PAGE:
A new law in Pennsylvania will require school districts sponsoring certain retirement plans to use at least four service providers, which advisers say runs counter to best practices and will perpetuate an environment of higher record-keeping and investment-management fees.
Beginning July 1, school districts will need to have a minimum of four "financial institutions or pension management organizations" (i.e., record keepers) for 403(b) and 457 plans, which are defined-contribution plans for nonprofit and public-sector entities.
Joshua Schwartz, president of Retirement Plan Advisors, said the requirement effectively precludes school districts from consolidating retirement assets with a single provider to gain more favorable pricing due to economies of scale.
"Somebody convinced lawmakers to pass a law that makes retirement plans more expensive for teachers," Mr. Schwartz said. "You wouldn't mandate a school district to have to buy their school buses from four different companies."
Jennifer Kocher, spokeswoman for Jake Corman, a Republican state senator who sponsored the legislation, said the provision around multiple retirement-plan vendors was meant for diversification and is a fairly routine practice for the state.
"We don't just pick one company for one thing," Ms. Kocher said. "We require different bids and different options."
403(b) and 457 plans are a much smaller subset of the DC-plan marketplace than 401(k)s. They each hold $900 billion in assets, while 401(k) plans hold $5.2 trillion, according to the Investment Company Institute.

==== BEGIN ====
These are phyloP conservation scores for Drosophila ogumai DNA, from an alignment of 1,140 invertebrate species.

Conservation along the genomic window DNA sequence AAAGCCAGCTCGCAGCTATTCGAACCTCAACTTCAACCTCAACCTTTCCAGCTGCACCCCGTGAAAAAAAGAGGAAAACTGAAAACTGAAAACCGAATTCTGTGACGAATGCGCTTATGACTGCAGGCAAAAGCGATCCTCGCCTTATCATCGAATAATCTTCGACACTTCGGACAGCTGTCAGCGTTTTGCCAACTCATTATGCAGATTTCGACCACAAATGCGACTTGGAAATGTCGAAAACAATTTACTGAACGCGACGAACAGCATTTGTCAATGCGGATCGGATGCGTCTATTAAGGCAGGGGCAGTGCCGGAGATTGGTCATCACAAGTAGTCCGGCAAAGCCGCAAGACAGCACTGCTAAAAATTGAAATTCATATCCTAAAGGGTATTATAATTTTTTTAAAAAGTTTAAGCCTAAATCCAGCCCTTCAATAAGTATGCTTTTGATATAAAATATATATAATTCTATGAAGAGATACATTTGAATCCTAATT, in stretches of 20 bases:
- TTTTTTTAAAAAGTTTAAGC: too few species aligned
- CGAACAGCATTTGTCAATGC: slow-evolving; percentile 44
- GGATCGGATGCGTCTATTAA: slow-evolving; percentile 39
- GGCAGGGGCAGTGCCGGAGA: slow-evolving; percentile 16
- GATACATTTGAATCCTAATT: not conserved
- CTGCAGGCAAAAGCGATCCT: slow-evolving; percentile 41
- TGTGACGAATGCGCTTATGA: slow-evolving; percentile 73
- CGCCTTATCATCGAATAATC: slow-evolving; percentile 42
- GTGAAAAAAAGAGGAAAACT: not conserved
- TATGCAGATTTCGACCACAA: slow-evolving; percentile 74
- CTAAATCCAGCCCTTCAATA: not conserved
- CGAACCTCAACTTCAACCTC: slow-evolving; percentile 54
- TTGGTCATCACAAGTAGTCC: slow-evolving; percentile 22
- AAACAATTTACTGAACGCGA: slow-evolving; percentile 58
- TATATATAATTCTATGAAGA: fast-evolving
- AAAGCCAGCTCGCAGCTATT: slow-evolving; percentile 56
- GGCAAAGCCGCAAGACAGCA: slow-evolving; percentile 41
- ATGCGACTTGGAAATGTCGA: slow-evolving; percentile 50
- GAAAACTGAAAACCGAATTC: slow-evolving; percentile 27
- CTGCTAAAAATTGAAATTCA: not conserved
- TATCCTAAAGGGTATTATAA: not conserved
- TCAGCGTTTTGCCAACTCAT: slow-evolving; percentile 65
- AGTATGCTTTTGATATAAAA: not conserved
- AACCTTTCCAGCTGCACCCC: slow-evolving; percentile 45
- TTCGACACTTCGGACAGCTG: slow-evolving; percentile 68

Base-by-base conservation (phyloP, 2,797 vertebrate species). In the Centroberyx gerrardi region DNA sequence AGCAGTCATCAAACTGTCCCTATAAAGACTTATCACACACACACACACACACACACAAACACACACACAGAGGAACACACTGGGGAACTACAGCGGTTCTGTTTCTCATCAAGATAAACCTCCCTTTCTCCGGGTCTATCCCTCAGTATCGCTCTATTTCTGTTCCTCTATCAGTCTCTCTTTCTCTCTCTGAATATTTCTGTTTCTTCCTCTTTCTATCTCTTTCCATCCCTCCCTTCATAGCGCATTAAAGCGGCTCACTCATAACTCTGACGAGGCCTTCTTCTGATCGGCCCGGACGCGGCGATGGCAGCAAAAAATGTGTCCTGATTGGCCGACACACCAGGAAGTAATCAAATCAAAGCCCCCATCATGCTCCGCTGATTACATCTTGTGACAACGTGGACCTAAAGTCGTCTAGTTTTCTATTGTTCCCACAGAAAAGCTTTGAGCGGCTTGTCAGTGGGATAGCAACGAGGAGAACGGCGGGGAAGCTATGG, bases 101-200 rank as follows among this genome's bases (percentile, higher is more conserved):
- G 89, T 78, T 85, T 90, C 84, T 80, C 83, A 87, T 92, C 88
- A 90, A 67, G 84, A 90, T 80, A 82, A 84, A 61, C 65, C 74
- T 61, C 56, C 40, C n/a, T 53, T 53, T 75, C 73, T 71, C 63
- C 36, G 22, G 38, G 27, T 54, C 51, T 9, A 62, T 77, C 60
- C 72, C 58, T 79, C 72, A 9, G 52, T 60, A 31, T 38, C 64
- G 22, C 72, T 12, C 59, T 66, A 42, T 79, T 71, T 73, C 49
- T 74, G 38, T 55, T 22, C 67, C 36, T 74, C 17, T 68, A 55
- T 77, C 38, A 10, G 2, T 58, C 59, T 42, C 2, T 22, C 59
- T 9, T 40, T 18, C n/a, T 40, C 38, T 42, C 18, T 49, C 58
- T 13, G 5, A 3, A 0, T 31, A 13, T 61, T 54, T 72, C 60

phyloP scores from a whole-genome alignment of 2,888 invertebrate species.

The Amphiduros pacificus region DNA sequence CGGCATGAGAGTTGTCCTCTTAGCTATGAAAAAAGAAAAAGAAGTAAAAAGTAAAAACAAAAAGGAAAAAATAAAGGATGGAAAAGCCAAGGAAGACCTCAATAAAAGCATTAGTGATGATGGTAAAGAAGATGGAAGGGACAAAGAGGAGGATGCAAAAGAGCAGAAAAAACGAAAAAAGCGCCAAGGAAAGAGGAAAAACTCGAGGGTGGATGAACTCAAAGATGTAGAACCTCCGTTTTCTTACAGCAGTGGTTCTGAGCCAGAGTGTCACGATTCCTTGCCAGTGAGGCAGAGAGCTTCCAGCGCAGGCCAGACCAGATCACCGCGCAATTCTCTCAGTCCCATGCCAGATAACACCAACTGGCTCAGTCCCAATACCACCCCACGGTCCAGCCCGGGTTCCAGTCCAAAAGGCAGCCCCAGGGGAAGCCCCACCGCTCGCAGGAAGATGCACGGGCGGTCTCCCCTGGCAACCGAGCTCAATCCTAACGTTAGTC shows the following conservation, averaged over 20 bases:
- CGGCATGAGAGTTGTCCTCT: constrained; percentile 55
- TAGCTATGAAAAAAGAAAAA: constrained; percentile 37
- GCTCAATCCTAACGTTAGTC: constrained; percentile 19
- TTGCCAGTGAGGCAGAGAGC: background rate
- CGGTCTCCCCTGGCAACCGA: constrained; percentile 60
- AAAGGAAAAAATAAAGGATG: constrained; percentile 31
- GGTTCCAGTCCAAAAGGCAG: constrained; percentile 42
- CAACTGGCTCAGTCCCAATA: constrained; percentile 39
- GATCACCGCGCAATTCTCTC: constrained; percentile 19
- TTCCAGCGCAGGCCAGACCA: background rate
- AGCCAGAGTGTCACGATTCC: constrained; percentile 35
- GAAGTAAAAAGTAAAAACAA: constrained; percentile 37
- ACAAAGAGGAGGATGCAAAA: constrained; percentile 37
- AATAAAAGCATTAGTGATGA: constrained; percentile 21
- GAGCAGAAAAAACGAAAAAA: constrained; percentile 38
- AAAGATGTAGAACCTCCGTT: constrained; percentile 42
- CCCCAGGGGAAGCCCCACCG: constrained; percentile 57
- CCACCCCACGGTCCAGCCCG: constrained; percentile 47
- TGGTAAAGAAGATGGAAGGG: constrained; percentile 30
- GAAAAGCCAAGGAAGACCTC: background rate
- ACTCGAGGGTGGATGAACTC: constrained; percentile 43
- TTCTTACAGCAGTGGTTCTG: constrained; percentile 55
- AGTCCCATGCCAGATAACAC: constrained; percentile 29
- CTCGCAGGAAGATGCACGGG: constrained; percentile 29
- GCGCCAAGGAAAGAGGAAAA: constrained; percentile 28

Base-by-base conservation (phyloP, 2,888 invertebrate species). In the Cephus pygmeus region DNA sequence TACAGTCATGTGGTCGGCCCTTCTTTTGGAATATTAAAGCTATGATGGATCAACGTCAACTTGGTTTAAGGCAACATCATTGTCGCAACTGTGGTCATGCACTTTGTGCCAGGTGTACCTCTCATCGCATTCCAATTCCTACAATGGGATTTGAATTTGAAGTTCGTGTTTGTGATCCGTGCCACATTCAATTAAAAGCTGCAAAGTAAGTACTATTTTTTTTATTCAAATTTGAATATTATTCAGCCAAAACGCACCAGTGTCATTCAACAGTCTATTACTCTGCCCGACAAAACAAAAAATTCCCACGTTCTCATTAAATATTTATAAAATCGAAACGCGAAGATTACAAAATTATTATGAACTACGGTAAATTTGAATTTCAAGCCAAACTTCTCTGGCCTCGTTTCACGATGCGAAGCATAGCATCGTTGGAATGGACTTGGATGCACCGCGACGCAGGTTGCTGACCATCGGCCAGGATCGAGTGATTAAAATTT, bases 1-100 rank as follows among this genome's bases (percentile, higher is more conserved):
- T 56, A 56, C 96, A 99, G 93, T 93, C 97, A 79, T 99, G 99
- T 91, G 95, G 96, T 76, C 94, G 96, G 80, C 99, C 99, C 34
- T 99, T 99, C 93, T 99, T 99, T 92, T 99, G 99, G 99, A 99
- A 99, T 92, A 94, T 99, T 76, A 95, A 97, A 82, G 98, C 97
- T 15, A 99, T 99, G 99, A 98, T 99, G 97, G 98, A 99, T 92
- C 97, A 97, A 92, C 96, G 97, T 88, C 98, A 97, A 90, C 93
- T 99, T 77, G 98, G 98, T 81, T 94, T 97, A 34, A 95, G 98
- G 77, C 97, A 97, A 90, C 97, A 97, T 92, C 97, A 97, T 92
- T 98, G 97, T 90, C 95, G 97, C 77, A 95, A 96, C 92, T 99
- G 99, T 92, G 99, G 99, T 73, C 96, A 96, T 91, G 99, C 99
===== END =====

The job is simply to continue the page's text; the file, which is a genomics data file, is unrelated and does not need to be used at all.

401(k) plans have evolved into a centralized vehicle in which one firm acts as record keeper for the retirement plan, often providing access to multiple investment options offered by several different fund families. Plan sponsors have a fiduciary responsibility under the Employee Retirement Income Security Act of 1974 to prudently manage the plan on behalf of plan participants.
However, 457 plans and the majority of 403(b) plans aren't covered by ERISA, meaning plan sponsors aren't beholden to the same fiduciary standards. These plans, especially those of school districts for kindergarten through 12th grade, are largely decentralized structures in which there's minimal oversight and multiple record keepers that offer their proprietary annuities and mutual funds, advisers said.
As a result, there could be dozens of record keepers for any given district. California has a law on the books that allows 403(b) plan participants to buy annuities from any provider of their choice and prevents school districts from soliciting competitive bids from 403(b) vendors, said Dan Otter, founder of 403bWise, a website that provides information for 403(b) plan participants. In Redlands, Calif., where Mr. Otter lives, the school district has 45 vendors, he said.
The decentralized structure makes data on the plans difficult to come by, but a 2010 report published by the TIAA-CREF Institute shows the sort of pricing disparity that occurs among school districts that don't try to limit the number of providers. In California and Texas, two "open-access" states, the average asset-based fee was 211 basis points and 171 basis points, respectively. By contrast, the average in Iowa and Arizona, two "controlled-access" states that use a competitive bidding process to whittle down providers, was 87 bps and 80 bps, respectively.
Many of the 403(b) lawsuits filed since August 2016, which have targeted universities for allegedly excessive retirement-plan fees, claim the use of multiple record keepers contributes to the problem.
Seeing the cost benefits, some plan sponsors have tried to consolidate their providers, advisers said. However, some state laws — like the one going into effect in Pennsylvania — prevent that from happening fully.
Mr. Otter said he's heard that Pennsylvania school districts that previously consolidated their vendors are now "scrambling" to add vendors to comply with the new law.
"We think these vendors see the writing on the wall," said Mr. Otter, speaking of the trend toward vendor consolidation and lower-cost investing. "I think this is market protection."